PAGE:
"Out beyond ideas of wrongdoing and rightdoing there is a field. I will meet you there."
- Jalal ad-Din Rumi
Friday, August 27, 2010
star quilts and quilt stars
Star quilts are some of my favourite quilts. I own a few and have made a few. Today, I pulled out these three quilt tops from the cupboard to share - they are all roughly similar in age (I think) but very different in composition:
Circa 1910 machine sewn quilt top composed of various indigo and cadet blue prints, striped shirtings, a burgundy print and a cheddar solid.
Brackman has classified this pattern as 266(a, b, c); variously named Oriental Splendour, The Smoothing Iron, Florida, New Hampshire, Star Rays or Diamond String. I first fell for this pattern over a circa 1900's quilt in "The American Quilt Story" by Seward and Jenkins (1991) where they name it Rayed Star (page 178).
By modern times, the Shield of David hexagram has become a widely recognised symbol to represent the Jewish people. However the origins of the six point star date back much earlier to medieval times. I theorise that this particular pattern, however, may be related to the apparition of Halleys Comet in April 1910.
Interestingly this Rayed Star is constructed from equilateral triangles, with the stars emerging only when the triangles are assembled.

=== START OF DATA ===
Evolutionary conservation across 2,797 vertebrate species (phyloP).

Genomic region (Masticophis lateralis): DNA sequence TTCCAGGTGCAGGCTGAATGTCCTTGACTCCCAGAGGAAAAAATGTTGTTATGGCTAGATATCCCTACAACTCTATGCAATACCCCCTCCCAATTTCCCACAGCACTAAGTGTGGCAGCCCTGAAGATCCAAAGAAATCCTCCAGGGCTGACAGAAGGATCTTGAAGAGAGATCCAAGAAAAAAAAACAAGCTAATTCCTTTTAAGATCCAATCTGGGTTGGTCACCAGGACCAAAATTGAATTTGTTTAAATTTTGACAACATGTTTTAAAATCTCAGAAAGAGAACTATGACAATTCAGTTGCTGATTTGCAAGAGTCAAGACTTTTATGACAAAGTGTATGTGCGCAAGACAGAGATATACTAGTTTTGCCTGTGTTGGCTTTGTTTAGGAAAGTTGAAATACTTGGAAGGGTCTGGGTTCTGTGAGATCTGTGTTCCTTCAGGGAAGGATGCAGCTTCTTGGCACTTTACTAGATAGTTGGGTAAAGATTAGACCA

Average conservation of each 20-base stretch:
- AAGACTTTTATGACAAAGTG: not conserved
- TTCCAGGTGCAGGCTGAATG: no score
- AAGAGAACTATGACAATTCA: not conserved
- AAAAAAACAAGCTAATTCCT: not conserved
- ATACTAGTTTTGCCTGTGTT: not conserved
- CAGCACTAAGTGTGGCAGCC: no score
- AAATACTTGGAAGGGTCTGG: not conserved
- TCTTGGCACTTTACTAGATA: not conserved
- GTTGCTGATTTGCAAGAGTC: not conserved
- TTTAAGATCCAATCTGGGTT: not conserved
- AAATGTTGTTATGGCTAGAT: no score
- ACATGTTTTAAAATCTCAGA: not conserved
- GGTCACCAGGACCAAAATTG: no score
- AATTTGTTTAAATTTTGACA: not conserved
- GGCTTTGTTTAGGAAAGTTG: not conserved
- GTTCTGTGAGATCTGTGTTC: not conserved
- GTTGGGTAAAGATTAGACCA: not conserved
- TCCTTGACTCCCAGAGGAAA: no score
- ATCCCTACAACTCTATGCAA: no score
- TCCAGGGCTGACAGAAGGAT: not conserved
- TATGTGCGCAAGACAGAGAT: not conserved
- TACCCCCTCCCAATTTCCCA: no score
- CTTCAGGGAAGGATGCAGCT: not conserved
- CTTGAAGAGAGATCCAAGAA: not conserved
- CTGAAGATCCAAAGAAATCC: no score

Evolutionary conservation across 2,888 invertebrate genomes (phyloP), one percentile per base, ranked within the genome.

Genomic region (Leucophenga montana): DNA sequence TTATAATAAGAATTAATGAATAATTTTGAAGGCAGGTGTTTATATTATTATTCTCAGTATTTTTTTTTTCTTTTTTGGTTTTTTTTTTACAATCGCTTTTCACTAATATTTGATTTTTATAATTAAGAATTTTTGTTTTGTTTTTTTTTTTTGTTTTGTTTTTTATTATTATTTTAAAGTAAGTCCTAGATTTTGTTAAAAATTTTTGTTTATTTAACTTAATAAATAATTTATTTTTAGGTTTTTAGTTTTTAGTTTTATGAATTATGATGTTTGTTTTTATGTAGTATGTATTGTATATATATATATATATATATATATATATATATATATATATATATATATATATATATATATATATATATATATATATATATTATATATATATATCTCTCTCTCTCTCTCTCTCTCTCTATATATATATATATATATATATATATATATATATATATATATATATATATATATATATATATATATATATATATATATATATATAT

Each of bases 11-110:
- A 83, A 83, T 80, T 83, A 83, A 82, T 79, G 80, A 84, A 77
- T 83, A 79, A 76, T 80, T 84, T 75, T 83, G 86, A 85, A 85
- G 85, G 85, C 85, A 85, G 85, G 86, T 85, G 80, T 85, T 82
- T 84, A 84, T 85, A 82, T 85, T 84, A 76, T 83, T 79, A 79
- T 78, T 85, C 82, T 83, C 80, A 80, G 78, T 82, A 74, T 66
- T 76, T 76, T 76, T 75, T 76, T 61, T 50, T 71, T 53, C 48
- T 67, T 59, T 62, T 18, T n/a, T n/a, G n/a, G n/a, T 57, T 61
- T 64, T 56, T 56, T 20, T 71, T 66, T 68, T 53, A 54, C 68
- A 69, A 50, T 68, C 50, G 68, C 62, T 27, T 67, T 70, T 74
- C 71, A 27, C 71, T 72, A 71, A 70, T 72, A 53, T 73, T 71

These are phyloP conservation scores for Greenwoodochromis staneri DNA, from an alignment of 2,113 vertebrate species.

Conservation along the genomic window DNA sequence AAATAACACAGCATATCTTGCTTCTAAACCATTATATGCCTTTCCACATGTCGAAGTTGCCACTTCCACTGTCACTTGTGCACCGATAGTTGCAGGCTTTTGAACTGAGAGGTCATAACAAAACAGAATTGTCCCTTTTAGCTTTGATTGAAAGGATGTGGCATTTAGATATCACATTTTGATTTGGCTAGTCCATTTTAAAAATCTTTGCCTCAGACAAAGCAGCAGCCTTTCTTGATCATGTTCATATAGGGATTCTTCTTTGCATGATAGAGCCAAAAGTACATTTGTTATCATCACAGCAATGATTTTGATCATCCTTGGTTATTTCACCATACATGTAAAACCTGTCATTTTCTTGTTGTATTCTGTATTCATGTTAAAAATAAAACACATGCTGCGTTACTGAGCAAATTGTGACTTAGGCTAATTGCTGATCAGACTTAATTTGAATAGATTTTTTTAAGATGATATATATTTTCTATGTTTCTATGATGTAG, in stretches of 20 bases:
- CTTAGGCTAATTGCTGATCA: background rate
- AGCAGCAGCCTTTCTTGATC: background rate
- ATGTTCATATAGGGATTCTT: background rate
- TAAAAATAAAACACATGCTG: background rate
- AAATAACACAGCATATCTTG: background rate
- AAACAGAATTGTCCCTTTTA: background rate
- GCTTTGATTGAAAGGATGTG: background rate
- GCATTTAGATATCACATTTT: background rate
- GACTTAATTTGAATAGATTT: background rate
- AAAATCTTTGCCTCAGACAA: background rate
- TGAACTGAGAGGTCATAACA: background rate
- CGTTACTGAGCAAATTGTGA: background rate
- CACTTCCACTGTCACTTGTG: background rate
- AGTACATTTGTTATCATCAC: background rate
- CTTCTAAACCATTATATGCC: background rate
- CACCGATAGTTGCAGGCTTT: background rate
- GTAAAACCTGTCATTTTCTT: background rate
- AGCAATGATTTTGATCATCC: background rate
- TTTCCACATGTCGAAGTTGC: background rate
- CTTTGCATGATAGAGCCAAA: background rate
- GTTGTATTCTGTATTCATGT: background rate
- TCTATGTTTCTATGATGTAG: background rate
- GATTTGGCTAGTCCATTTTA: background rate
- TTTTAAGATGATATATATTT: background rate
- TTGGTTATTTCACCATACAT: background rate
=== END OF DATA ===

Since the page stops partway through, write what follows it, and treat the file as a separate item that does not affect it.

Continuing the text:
The symbolism of stars and in particular eight-pointed stars appear in cultures around the globe. It can be found on national flags and in religious iconography and carries various meaning associated with each culture that utilises it.
This circa 1890 quilt top is made with 2 different red/black prints, a chrome orange and an overdyed green. It is totally hand pieced, even the long border seams. I can't find a Brackman category which fits exactly - the centre piece is a circle not an octagon as in Brackman's 3953 (LeMoyne Star).
Circa 1880 Blazing Star (minus it's points) or perhaps 4006 Sunburst. Hand pieced, then appliqued by machine onto a plain muslin background.
The naive folky applique baskets and flowers are done by hand, but sadly the green is fugitive and now appears tan. I wonder too about the dun brown baskets whether they were once a home dyed red? Bordered on three sides with full pieced diamonds and on the forth side with half diamonds. Fabrics are solids in cheddar, green, indigo, pale yellow and red plus a double pink print.
There a quite a few more stars in my cupboard. More will follow soon!
And look who was supervising when I had the quilt tops out to photograph... what a ruckus they were making. (For our non-Aussie readers they are a pair of Kookaburras!)
Quilting and antique quilts, travel, family, gardens, hiking, scuba diving, skiing and champagne are the many guiding stars fighting for attention in my life. I love hand piecing, hand applique, English Paper Piecing and hand quilting. I collect antique quilts and much of my work is based around reproducing or interpreting old quilts. Thanks for visiting. I love reading your messages and do my best to reply to everyone.